An array of cells is called a "sheet" or "worksheet". It is analogous to an array of variables in a conventional computer program (although certain unchanging values, once entered, could be considered, by the same analogy, constants). In most implementations, many worksheets may be located within a single spreadsheet. A worksheet is simply a subset of the spreadsheet divided for the sake of clarity. Functionally, the spreadsheet operates as a whole and all cells operate as global variables within the spreadsheet ('read' access only except its own containing cell).

A cell may contain a value or a formula, or it may simply be left empty. By convention, formulas usually begin with = sign.

The Spreadsheet Value RuleComputer scientist Alan Kay used the term value rule to summarize a spreadsheet's operation: a cell's value relies solely on the formula the user has typed into the cell. The formula may rely on the value of other cells, but those cells are likewise restricted to user-entered data or formulas. There are no 'side effects' to calculating a formula: the only output is to display the calculated result inside its occupying cell. There is no natural mechanism for permanently modifying the contents of a cell unless the user manually modifies the cell's contents. In the context of programming languages, this yields a limited form of first-order functional programming.

A formula identifies the calculation needed to place the result in the cell it is contained within. A cell containing a formula therefore has two display components; the formula itself and the resulting value. The formula is normally only shown when the cell is selected by "clicking" the mouse over a particular cell; otherwise it contains the result of the calculation.

A formula assigns values to a cell or range of cells, and typically has the format:

`=expression` |

- values, such as
`2`

,`9.14`

or`6.67E-11`

; - references to other cells, such as, e.g.,
`A1`

for a single cell or`B1:B3`

for a range; - arithmetic operators, such as
`+`

,`-`

,`*`

,`/`

, and others; - relational operators, such as
`>=`

,`<`

, and others; and, - functions, such as
`SUM()`

,`TAN()`

, and many others.

When a cell contains a formula, it often contains references to other cells. Such a cell reference is a type of variable. Its value is the value of the referenced cell or some derivation of it. If that cell in turn references other cells, the value depends on the values of those. References can be relative (e.g., `A1`

, or `B1:B3`

), absolute (e.g., `$A$1`

, or `$B$1:$B$3`

) or mixed row-wise or column-wise absolute/relative (e.g., `$A1`

is column-wise absolute and `A$1`

is row-wise absolute).

The available options for valid formulas depends on the particular spreadsheet implementation but, in general, most arithmetic operations and quite complex nested conditional operations can be performed by most of today's commercial spreadsheets. Modern implementations also offer functions to access custom-build functions, remote data, and applications.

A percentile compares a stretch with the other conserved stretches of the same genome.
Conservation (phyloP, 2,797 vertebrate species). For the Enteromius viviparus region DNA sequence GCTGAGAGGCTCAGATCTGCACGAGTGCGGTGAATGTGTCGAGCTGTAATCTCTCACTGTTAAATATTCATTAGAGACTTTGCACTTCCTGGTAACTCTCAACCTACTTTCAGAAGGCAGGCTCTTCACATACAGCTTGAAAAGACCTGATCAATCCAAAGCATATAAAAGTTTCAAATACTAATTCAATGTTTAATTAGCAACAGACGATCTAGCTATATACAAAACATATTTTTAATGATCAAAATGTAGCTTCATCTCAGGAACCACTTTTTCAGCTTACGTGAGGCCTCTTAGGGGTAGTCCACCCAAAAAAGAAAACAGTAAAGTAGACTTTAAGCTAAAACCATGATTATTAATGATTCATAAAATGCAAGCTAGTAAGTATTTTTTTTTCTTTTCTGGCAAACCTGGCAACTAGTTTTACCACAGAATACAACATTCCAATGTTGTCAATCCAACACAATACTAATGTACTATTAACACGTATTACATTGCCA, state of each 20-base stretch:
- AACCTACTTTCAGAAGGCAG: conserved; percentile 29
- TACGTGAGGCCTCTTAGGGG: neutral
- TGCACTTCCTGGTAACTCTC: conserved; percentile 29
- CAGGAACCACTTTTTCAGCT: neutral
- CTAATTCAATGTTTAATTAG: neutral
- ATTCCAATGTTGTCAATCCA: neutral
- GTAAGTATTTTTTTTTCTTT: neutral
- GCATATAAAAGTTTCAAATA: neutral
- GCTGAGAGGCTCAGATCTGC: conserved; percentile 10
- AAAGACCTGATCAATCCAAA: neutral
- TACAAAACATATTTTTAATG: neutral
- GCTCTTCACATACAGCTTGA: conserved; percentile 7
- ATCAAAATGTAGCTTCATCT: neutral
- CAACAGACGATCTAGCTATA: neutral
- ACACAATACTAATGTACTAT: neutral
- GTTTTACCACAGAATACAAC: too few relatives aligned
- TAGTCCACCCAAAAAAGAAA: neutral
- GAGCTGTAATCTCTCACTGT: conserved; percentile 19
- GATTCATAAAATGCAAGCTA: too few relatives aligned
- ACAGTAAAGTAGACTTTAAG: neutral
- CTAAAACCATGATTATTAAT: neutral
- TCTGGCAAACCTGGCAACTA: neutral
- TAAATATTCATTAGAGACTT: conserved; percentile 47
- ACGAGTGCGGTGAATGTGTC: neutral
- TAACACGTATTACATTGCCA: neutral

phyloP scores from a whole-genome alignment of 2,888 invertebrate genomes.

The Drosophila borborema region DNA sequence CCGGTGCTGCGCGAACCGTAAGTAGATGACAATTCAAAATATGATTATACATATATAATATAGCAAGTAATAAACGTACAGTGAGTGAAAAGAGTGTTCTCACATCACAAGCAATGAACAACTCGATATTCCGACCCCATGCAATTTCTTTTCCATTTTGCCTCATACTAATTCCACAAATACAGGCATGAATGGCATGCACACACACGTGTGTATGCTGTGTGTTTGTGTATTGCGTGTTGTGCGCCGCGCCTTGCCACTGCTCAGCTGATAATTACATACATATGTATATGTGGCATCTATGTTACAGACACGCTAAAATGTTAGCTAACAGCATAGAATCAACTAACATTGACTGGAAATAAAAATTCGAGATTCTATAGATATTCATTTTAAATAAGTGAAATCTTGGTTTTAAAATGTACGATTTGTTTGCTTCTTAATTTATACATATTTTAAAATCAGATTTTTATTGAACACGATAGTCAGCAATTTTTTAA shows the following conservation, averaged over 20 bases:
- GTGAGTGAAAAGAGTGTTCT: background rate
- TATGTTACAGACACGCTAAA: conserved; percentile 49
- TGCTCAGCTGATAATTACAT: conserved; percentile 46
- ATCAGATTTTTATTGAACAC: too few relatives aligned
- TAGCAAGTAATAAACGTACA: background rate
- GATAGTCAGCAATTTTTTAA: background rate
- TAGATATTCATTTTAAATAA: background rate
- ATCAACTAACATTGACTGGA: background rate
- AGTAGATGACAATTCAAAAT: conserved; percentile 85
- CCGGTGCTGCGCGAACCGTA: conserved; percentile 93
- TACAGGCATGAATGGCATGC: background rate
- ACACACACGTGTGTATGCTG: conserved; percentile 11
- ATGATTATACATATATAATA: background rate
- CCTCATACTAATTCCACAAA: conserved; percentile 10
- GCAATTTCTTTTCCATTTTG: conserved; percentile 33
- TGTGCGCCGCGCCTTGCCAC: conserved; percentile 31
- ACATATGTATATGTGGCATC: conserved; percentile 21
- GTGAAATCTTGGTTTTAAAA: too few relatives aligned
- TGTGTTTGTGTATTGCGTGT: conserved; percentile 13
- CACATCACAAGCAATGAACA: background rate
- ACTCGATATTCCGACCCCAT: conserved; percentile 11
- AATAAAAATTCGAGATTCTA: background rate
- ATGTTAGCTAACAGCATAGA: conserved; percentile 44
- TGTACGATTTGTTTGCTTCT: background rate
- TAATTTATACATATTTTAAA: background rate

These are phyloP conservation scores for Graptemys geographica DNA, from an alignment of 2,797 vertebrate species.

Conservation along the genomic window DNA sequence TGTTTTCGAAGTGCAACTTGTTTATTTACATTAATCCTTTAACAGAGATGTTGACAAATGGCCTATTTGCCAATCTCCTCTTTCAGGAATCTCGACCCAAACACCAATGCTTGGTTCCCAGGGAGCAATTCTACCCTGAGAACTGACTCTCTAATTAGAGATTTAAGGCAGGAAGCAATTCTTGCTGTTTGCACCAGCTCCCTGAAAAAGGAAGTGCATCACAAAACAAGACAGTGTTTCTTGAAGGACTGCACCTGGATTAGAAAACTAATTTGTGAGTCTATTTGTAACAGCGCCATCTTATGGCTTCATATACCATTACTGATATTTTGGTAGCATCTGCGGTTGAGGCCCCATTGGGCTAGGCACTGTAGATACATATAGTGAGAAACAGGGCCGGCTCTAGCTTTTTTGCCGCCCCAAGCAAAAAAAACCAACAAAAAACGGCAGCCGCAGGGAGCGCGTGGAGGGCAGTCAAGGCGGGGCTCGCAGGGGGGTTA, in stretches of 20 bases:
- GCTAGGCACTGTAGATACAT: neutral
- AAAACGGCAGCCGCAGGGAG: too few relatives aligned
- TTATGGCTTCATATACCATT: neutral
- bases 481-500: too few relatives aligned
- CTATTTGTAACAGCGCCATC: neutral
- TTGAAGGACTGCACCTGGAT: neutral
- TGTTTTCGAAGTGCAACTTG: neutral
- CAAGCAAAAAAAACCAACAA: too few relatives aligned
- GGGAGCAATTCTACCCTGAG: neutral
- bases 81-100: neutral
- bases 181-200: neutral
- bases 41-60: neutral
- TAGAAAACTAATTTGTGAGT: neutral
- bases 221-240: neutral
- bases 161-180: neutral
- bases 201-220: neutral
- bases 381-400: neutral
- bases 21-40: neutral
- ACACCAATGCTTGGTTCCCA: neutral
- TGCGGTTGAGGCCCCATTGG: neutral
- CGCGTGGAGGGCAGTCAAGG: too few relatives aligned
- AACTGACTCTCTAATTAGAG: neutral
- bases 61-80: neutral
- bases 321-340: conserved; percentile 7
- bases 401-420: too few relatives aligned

A formula may contain a condition (or nested conditions) - with or without an actual calculation - and is sometimes used purely to identify and highlight errors. In the example below, it is assumed the sum of a column of percentages (A1 through A6) is tested for validity and an explicit message put into the adjacent right-hand cell.

=IF(SUM(A1:A6) > 100, "More than 100%", SUM(A1:A6))

A spreadsheet does not, in fact, have to contain any formulas at all, in which case it could be considered merely a collection of data arranged in rows and columns (a database) like a calendar, timetable or simple list. Because of its ease of use, formatting and hyperlinking capabilities, many spreadsheets are used solely for this purpose.

Some cell formats such as "numeric" or "currency" can also specify the number of decimal places.

This can allow invalid operations (such as doing multiplication on a cell containing a date), resulting in illogical results without an appropriate warning.

These attributes typically do not alter the data content in any way and some formatting may be lost or altered when copying spreadsheet data between different implementations or software versions. In some implementations, the format may be conditional upon the data within the cell - for example, a value may be displayed red if it is negative.

A typical cell reference in "A1" style consists of one or two case-insensitive letters to identify the column (if there are up to 256 columns: A-Z and AA-IV) followed by a row number (e.g. in the range 1-65536). Either part can be relative (it changes when the formula it is in is moved or copied), or absolute (indicated with $ in front of the part concerned of the cell reference). The older "R1C1" reference style consists of the letter R, the row number, the letter C, and the column number; relative row or column numbers are indicated by enclosing the number in square brackets. Most current spreadsheets use the A1 style, some providing the R1C1 style as a compatibility option.

When the computer calculates a formula in one cell to update the displayed value of that cell, cell reference(s) in that cell, naming some other cell(s), cause the computer to fetch the value of the named cell(s).

A cell on the same "sheet" is usually addressed as:-

=A1

A cell on a different sheet of the same spreadsheet is usually addressed as:-

=SHEET2!A1 (that is; the first cell in sheet 2 of same spreadsheet).